Technological innovation over the last decade can be summed up in one word: convenience. In a world where over half of American adults own smartphones it makes sense that companies have begun targeting these devices with their new innovations. Innovation, in today’s world, takes the form of solving problems by increasing efficiency through greater use of the computer in our pockets.

For millennials, the largest and ever-growing bloc of consumers, this makes perfect sense. Millennials raised on the internet strive for efficiency and convenience at almost any cost. High speed internet is better than dial up. Texting is better than calling. Ordering products on Amazon is preferable to going to the store. Using the Domino’s web tracker is easier than speaking with a cashier. Even paying bills via the internet is considerably preferable than sending checks through the mail to utility companies.

Companies have been responding to this desire for efficiency. Uber allows users to hail a cab straight from their phone and avoid the need to handle cash and sort out tipping a driver. The City of Boston created an app allowing drivers to pay a meter from their phone. Tinder created a platform for speed dating from the comfort of your phone.

A new suite of apps have taken this idea to the financial sector. Robinhood allows users to trade stocks with a few keystrokes. VenmoSquare Cash, and Apple Pay allow users to pay one another wirelessly through the app, instead of reaching into their pocket for cash or a check. Unsurprisingly, millennials have flocked to these apps. These payment services created a way to split the cost dinner or drinks in the most efficient way possible. A group of twenty-somethings at dinner will likely not all have cash on them. They certainly will not all have access to checks. But one thing they are all certain to have is a cell phone.

With all of the convenience offered by apps there comes a set of problems and pitfalls as well. In the tech industry, and particularly in terms of the financial sector, they key problem is security. For as much as Venmo touts itself on providing efficiency, ease of use, and a social aspect security seems to be significantly overlooked. Despite processing $700 million worth of payments in the third quarter of 2014 alone, Venmo lacks a dedicated fraud/security staff and forces users who have been hacked to contact its general support email address. Often users are left in the dark waiting to hear a reply for several days. Some users who utilize the company’s Twitter feed have better luck.

Unfortunately Venmo has been suffering a series of account breaches where a hacker sneaks into a users account and transfers large sums of money directly from the users bank account to a third person. Venmo is now changing its security features to notify users when their account password is changed, but it is doubtful that this measure will completely eliminate all forms of danger. The important question though, is do millennials care? Will the recent string of breaches in Venmo make young users any less likely to tie their credit cards and bank accounts in the name of convenience? At what point will security concerns make the prospect of convenience and ease of use not worth it?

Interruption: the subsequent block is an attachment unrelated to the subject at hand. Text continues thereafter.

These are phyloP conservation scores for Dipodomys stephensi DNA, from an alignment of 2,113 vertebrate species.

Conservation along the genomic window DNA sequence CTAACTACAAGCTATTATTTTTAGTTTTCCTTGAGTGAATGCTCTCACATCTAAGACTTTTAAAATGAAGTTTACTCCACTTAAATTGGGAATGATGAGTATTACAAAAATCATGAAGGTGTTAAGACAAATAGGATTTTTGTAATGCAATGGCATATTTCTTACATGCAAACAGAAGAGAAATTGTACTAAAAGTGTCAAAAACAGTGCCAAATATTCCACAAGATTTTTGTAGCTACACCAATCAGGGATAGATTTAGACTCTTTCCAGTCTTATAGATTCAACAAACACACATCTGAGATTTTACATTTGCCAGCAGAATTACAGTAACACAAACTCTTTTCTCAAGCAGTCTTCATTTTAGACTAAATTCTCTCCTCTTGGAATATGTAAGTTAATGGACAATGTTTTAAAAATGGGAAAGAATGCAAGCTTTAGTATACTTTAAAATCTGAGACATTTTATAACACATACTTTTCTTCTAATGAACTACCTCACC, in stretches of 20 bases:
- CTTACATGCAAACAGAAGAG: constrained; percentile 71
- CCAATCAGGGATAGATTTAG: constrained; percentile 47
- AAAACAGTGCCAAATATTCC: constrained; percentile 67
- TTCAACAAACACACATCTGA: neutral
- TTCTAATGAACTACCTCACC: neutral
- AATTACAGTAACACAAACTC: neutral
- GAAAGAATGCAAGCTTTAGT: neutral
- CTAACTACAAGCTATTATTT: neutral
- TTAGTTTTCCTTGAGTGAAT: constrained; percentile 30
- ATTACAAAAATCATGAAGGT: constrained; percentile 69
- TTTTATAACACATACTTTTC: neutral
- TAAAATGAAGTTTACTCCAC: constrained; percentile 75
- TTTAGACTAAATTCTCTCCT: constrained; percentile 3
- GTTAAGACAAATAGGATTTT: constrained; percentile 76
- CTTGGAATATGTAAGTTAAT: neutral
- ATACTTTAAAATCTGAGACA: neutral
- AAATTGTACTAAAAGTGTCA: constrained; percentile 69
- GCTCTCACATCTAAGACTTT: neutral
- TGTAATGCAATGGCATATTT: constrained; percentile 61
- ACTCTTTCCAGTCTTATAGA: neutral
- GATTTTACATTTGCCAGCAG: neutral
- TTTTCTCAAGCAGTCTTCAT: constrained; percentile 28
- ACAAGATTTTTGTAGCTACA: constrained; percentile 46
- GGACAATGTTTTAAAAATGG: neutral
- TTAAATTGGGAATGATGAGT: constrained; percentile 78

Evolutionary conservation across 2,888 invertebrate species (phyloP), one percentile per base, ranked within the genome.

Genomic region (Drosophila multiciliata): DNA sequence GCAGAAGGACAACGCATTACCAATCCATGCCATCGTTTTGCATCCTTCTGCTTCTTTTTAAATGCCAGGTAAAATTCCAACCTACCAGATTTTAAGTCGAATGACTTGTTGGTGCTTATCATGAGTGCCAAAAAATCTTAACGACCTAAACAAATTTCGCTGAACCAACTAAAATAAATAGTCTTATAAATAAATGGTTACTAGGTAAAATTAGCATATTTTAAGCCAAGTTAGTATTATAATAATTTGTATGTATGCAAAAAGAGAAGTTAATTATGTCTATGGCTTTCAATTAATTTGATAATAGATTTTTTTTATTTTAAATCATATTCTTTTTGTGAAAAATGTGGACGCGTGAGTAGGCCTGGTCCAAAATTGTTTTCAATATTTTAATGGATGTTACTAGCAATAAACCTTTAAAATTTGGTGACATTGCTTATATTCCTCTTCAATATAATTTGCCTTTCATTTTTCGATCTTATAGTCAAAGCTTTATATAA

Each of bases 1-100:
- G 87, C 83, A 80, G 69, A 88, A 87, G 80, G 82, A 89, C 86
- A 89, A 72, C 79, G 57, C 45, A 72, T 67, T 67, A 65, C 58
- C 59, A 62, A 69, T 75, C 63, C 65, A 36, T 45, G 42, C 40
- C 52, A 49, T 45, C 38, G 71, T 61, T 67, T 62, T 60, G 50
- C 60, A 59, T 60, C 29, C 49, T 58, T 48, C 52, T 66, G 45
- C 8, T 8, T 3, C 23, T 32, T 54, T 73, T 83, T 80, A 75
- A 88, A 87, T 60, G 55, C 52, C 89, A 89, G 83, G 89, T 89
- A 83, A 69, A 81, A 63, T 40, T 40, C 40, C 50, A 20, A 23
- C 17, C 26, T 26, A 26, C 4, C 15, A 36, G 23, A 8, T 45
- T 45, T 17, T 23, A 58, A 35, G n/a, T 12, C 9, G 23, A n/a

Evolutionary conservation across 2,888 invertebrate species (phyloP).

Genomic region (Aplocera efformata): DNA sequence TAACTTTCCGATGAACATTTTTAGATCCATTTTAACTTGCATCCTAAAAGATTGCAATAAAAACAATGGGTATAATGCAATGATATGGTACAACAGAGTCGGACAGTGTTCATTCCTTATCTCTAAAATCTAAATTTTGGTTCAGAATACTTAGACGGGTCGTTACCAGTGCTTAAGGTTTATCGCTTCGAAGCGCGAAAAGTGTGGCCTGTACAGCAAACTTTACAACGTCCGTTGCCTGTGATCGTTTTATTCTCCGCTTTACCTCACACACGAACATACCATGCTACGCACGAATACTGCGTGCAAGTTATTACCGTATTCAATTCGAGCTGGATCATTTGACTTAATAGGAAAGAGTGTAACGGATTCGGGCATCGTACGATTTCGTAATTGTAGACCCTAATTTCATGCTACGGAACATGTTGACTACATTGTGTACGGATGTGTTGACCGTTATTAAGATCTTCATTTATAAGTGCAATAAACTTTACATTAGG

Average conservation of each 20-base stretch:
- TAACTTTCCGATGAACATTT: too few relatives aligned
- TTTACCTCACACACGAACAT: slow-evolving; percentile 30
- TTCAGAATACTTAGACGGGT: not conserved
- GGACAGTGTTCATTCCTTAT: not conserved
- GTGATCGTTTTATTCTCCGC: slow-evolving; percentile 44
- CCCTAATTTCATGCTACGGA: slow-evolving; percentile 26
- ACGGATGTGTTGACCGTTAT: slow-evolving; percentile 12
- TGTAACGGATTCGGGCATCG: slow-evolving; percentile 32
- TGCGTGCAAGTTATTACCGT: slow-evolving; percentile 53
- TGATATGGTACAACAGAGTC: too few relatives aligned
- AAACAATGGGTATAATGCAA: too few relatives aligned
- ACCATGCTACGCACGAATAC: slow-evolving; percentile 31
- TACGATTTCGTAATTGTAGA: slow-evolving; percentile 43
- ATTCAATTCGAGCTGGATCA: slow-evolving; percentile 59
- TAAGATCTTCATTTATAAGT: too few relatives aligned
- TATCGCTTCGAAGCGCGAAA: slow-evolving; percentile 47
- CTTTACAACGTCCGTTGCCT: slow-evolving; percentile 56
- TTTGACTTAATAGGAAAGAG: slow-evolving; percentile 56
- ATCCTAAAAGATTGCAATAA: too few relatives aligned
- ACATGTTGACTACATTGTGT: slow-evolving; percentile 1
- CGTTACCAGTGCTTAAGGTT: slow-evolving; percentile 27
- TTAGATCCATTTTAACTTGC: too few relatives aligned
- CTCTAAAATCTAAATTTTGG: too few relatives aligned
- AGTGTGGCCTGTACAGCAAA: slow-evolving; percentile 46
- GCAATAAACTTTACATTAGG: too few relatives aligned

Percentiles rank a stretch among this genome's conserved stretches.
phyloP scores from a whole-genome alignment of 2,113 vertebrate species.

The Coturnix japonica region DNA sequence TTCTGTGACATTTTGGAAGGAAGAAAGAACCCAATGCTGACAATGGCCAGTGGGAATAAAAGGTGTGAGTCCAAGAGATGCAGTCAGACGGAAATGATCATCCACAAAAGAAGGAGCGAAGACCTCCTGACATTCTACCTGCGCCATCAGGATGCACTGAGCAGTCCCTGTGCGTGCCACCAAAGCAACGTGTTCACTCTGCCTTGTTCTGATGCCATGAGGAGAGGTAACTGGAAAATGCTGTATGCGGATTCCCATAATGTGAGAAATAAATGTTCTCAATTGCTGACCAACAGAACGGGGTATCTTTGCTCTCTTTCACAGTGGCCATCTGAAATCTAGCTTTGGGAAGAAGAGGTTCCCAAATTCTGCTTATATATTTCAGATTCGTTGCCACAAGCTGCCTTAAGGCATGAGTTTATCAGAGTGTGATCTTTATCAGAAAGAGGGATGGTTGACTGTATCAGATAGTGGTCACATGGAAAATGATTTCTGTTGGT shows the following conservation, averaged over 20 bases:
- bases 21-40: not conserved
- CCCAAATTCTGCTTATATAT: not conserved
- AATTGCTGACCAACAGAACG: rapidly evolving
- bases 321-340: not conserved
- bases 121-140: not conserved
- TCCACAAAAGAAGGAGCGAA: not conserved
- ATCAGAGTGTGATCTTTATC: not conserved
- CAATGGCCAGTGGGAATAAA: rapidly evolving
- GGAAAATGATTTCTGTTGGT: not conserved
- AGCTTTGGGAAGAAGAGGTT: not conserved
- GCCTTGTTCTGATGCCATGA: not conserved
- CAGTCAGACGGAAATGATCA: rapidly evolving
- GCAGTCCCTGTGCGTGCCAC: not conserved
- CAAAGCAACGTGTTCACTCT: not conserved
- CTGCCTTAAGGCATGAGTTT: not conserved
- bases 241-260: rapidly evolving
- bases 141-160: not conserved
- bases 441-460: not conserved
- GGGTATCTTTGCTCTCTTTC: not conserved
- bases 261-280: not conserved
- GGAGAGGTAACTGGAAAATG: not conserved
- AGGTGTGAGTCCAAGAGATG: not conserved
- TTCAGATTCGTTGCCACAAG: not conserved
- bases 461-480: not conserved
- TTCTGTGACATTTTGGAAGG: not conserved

Zach Altman

2 Responses to When Convenience Isn’t Worth It

  1. Joshua Sureck says:

    In my opinion, unfortunately, it appears that there is broad exposure to security breach risks like hacking in many of the things we do everyday. For example, not only is the Robinhood cellphone application potentially exposed to hacking risks, but also certain securities exchanges themselves likes the Nasdaq have been infiltrated in the past. Technology will continue to remain a target for hacking. It is important however that hacking incidents are made publically known.

    If a cyber security breach were to occur at the Nasdaq, anyone who follows the news will be informed and can decide how to act from there. And in a sense, this publicity will partly be the impetus for the Nasdaq and other exchanges to ramp up on security.

    If there are security breaches to Venmo user’s bank accounts than the breaches should be made known. If other Venmo users aren’t informed and the incidents are marginalized as isolated events, then Venmo has less of an incentive to increase security in a broad way. When it comes to Venmo, Millennials may even be acting rationally by just sort of free-riding on other user’s hardships that spur Venmo into making a more secure yet still convenient experience for all.

  2. Mallik Yamusah says:

    It is concerning how often we are willing to risk our security in the name of convenience. I think another question we must ask is are we aware of all the risks. The risks of security are often so vague and ill-defined that it can become easier to dismiss or ignore them. Additionally, we as millennials are still at the age where often it is easy to believe that we are exceptions to risk and danger. Then, there are concerns of security in relation to the government as well. These threats are also hidden, although some would argue we are in a better position to see them due to the disclosures by Edward Snowden. I wonder what it will take to force companies to be proactive rather than reactive when it comes to security measures.